HIV-positive people in South Africa take almost as much risk in their behavior when they know their partner is HIV-negative or don’t know their status, as when they know their partner is already infected.
At the same time, HIV-positive partners who are on antiretroviral therapy and in intensive counseling do engage in less risky behavior.
The Brown University researchers who led the study say both findings suggest that more couples-based HIV counseling is needed in South Africa where about 18 percent of adults carry the virus.
“This paper clearly points to the urgent need to intervene among people already infected with HIV and especially those in ‘discordant’ relationships – relationships in which their partner is not infected,” said Mark Lurie, professor of community health and a senior author of the study.
The study surveyed 1,163 sexually active HIV-positive men and women in a primary care program at Chris Hani Baragwanath Hospital in Soweto, near Johannesburg.
In all, about 40 percent of the people surveyed knew their partner was also HIV positive. The same proportion didn’t know their partner’s status and 20 percent knew their partners to be HIV-negative. There was no correlation between how long the couples were together (a median of 3.4 years) and whether a partner’s status was known.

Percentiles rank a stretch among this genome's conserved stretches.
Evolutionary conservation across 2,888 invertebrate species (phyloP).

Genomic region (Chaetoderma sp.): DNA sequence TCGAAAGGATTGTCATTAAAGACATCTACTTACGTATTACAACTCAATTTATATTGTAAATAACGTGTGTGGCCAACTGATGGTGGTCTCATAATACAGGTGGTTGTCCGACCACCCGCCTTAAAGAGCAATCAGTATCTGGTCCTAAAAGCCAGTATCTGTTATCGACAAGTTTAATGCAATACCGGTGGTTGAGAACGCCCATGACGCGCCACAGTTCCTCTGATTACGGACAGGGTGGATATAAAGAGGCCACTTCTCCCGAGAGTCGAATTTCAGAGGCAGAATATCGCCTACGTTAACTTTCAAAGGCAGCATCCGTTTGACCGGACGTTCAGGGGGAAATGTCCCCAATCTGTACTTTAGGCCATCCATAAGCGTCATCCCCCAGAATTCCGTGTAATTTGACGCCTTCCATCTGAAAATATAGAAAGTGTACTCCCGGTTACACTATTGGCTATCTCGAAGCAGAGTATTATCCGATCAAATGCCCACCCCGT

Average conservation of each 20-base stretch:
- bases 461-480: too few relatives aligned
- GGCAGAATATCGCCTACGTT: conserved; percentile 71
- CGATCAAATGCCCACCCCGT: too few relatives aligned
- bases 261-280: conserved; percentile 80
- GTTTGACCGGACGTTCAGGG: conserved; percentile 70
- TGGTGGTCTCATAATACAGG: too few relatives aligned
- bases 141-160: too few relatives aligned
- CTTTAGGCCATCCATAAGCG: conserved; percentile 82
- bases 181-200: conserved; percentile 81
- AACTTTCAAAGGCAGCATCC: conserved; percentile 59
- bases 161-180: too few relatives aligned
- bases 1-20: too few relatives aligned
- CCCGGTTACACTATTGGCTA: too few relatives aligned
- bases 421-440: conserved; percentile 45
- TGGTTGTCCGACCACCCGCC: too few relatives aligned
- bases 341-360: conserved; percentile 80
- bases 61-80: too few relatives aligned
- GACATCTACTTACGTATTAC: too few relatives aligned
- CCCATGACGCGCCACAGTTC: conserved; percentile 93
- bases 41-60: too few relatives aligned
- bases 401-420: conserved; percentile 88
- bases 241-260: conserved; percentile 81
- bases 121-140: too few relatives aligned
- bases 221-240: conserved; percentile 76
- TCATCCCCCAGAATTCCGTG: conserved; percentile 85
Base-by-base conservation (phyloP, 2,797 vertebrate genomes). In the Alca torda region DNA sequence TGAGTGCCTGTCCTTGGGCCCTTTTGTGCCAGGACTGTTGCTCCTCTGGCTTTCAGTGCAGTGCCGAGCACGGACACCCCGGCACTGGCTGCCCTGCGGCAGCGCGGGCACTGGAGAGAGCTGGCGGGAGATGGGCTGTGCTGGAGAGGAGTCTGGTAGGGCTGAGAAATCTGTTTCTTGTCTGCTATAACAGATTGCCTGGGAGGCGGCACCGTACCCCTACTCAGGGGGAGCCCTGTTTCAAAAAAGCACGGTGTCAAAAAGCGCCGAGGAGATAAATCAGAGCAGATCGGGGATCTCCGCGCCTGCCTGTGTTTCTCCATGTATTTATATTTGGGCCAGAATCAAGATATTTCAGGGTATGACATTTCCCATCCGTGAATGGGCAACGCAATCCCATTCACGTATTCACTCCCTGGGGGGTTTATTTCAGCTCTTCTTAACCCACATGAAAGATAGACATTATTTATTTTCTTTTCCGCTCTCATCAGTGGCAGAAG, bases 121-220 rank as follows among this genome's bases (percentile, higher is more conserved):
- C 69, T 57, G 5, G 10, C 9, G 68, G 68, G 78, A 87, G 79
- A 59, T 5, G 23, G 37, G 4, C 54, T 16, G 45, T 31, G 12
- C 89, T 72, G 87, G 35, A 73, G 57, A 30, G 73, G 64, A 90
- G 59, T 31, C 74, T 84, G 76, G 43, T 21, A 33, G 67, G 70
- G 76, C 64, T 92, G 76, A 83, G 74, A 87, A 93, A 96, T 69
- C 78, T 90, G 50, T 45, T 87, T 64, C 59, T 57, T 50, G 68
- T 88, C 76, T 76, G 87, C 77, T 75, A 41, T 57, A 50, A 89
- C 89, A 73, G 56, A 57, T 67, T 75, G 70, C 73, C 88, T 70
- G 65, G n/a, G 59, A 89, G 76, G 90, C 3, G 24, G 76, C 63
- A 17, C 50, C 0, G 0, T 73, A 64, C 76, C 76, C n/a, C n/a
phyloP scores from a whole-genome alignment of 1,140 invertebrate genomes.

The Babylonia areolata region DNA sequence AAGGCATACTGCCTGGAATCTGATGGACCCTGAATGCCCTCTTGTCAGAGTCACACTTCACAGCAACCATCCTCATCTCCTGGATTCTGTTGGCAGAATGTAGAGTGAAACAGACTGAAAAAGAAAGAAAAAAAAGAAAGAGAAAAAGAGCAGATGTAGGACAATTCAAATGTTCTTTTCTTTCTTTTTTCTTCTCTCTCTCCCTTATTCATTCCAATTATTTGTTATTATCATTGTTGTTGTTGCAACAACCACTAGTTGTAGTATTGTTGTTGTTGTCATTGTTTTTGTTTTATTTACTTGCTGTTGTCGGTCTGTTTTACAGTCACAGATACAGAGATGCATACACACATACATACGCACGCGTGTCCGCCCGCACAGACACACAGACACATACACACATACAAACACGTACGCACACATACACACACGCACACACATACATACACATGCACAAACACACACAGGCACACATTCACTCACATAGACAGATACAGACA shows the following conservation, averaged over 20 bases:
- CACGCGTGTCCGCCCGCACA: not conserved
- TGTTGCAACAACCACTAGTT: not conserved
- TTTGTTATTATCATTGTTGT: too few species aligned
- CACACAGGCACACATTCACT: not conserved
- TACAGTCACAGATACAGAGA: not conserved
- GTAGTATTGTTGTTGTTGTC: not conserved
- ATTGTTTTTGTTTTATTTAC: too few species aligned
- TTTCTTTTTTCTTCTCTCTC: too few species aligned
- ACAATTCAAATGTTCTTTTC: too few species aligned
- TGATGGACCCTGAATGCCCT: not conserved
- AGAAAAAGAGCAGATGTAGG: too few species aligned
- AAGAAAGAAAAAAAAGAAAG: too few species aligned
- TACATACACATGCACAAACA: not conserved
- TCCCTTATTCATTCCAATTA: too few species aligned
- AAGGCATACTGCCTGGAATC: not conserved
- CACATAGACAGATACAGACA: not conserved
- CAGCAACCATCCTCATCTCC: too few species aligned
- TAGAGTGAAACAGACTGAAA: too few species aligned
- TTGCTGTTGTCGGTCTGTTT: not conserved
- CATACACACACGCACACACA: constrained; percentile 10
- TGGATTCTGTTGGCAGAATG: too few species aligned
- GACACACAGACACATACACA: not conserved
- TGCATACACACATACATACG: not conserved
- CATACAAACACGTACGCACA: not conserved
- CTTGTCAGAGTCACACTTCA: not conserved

The factor that did seem to be associated with decreased se xual risk-taking behavior was receiving antiretroviral (ART) medication.
Taken together, the prevalence of risk in South African couples and the likely role that counseling plays in curbing risk could add up to a significant potential benefit to increasing couples counseling about HIV. By bringing men and women into counseling together, such programs may help overcome power imbalances between men and women that exacerbate the lack of communication about HIV status in some relationships.
HIV prevention and treatment programs need to be more couples-friendly or family-focused.
Source: Brown University, USA